The Ford Focus is the small car that promises big things and, in our time with it, mostly delivered. The European-designed Focus, especially in top-of-the-line trim, brings style and swagger to an American car in a segment with stylish competitors such as the Hyundai Elantra. I comes in sedan and 5-door models.
Appearance: Our tester was the fully optioned Titanium trim and came in eye-catching Blaze Yellow, which reminds us of a metallic-hued taxi. Overall, the Focus looks sporty and aggressive; it has a large trapezoidal black grille divided by vertical pillars. The quad-beam halogen headlights wrap around the body and add to the edgy look. In the rear, there's an integrated spoiler on the trunk lid.
Performance: The acceleration of the 2-liter, 160-horsepower 4-cylinder engine is satisfactory, even on highway merging. The dual-clutch PowerShift transmission tends to hold gears or downshift at odd times because of its programming. There's a manual shift button on the shifter, but not paddles. We really like the responsive steering and tight handling, thanks to torque-vectoring that adds brake force to the wheels on one side during turns, and optional sport-tuned suspension. Our Focus also had the Parking Technology Package ($1,100 option), which includes a rear-view camera and Active Park Assist that parallel-parks the car for you. Peter tried this out in a parking lot between two trucks and it worked flawlessly; on a busy street, however, it can be more difficult depending on the conditions and how much faith you have in taking your hands off the wheel. (Lyra will pass on it.)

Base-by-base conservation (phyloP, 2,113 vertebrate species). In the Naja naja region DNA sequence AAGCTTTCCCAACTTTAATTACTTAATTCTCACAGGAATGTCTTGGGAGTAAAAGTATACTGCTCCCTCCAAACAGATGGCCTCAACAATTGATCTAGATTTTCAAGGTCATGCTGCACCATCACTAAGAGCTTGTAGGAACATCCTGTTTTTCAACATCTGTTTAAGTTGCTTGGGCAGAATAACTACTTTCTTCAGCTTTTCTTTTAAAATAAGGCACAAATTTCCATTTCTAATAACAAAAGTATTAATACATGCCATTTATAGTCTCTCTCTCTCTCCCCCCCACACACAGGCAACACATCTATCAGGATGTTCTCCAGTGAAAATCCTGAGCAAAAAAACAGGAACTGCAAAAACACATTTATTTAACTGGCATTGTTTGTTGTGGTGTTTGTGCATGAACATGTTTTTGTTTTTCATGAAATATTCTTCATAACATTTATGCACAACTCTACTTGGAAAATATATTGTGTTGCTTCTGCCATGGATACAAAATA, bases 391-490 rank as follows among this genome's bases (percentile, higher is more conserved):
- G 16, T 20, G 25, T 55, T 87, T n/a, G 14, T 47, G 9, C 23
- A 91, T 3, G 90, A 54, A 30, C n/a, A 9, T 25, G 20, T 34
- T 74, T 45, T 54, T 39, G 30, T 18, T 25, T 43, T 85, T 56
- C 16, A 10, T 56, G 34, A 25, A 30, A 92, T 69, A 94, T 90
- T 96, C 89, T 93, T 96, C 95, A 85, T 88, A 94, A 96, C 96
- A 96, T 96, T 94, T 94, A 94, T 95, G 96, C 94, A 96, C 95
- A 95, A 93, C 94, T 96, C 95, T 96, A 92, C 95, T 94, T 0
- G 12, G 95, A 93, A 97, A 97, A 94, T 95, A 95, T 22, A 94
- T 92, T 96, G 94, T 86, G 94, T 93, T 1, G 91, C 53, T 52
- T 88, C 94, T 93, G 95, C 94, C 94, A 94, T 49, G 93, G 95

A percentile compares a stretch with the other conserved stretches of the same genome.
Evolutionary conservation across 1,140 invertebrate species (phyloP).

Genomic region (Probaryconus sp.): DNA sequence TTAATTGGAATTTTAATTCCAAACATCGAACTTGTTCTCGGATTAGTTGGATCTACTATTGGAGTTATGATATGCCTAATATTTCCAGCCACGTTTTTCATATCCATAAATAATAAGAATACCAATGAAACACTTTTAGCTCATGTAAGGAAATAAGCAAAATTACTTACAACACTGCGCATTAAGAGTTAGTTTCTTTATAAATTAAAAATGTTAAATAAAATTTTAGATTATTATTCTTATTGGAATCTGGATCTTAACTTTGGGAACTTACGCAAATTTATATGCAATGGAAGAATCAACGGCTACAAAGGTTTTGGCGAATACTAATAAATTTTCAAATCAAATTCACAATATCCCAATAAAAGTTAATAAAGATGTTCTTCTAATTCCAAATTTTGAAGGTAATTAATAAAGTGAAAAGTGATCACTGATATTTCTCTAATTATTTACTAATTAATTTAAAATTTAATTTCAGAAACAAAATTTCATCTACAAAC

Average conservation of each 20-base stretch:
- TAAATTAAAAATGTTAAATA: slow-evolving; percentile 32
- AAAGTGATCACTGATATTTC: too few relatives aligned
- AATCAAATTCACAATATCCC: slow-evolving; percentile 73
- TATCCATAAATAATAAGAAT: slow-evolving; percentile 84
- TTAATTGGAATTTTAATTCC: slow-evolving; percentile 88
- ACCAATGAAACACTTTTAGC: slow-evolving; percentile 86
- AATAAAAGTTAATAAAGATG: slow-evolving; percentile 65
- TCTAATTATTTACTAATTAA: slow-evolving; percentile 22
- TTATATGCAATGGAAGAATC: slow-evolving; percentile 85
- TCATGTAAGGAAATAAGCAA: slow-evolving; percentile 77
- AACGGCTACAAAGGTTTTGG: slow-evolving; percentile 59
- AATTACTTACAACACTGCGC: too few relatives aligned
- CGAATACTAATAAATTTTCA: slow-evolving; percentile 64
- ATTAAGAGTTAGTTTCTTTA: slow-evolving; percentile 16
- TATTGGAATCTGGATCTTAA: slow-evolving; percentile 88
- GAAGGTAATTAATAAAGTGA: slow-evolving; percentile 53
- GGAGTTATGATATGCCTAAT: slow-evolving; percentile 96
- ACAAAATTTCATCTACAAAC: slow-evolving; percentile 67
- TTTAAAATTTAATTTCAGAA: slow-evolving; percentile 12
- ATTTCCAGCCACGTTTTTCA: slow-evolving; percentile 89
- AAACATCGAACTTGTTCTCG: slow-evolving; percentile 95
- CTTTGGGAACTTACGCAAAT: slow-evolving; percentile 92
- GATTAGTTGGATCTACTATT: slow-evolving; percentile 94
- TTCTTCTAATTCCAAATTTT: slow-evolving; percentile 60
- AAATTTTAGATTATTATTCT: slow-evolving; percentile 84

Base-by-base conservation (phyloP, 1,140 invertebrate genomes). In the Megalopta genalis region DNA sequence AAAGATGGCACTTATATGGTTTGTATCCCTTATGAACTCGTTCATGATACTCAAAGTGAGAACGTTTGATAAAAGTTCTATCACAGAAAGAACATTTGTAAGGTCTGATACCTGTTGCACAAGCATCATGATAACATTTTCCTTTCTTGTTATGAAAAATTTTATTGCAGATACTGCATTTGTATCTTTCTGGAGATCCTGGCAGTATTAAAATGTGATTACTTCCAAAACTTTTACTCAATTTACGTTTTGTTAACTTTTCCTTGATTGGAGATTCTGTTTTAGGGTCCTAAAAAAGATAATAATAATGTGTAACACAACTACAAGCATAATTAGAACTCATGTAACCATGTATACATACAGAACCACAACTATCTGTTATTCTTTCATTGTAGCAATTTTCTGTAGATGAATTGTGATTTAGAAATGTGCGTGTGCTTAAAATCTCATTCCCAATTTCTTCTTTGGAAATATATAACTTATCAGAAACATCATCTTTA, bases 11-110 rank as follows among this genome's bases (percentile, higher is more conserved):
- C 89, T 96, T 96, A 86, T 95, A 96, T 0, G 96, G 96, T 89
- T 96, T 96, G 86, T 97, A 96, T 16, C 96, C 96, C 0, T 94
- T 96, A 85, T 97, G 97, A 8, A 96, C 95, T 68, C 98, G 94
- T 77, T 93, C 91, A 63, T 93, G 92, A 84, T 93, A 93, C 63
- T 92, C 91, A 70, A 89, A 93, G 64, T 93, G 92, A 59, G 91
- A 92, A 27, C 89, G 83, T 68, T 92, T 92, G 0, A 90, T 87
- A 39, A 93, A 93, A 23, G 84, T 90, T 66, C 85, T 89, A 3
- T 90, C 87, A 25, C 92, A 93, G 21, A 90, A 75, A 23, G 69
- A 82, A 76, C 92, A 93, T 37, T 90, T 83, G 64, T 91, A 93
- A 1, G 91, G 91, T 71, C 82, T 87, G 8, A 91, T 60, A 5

Interior: The interior is stylish with ambient lighting, clean instrument gauges and information screen. The center stack is nicely angled for the driver. Fit and finish are good, with better-than-budget plastic and some soft-touch surfaces. Our tester's Titanium package came with stitched leather seats, which were comfortable and supportive. Some other nice touches: push-button start, keyless entry and dual-zone AC and heated seats. We found the rear seats a bit cramped for legroom — as you would expect in a small car — but not impossible for adults to sit in.
Tech: Our tester had all of Ford's electronic helpers — the SYNC system with MyFord Touch, and MyKey parental settings. These have come under some criticism for not being user-friendly or for being glitchy. The MyFord Touch system combines entertainment, navigation and communication into the 8-inch touch screen. But you have to go through several screens to get to the right function, and the buttons and fonts on the soft keys are small. Prominent on the steering wheel is the Voice Command button, which is easy to reach and activate. But as with some voice recognition systems, it's slow and buggy.
Our 3 favorites
Parking: I could have used the Active Park Assist when I was in San Francisco this year.
Styling: One of the best-looking cars in this class.
Interior: Modern-looking, with excellent fit and finish.
Interior: Combination of soft-touch material, glossy plastic finish and faux metal trim.
Quiet cabin: Good use of acoustic material plus laminated acoustic windshield.
Handling: Torque-vectoring helps zip through turns.
The bottom line: The Focus is fun to drive — we hope the transmission gets refined — and can't be ignored in a small-car field brimming with new models. The Focus should have broad appeal to all except for the tech-phobic.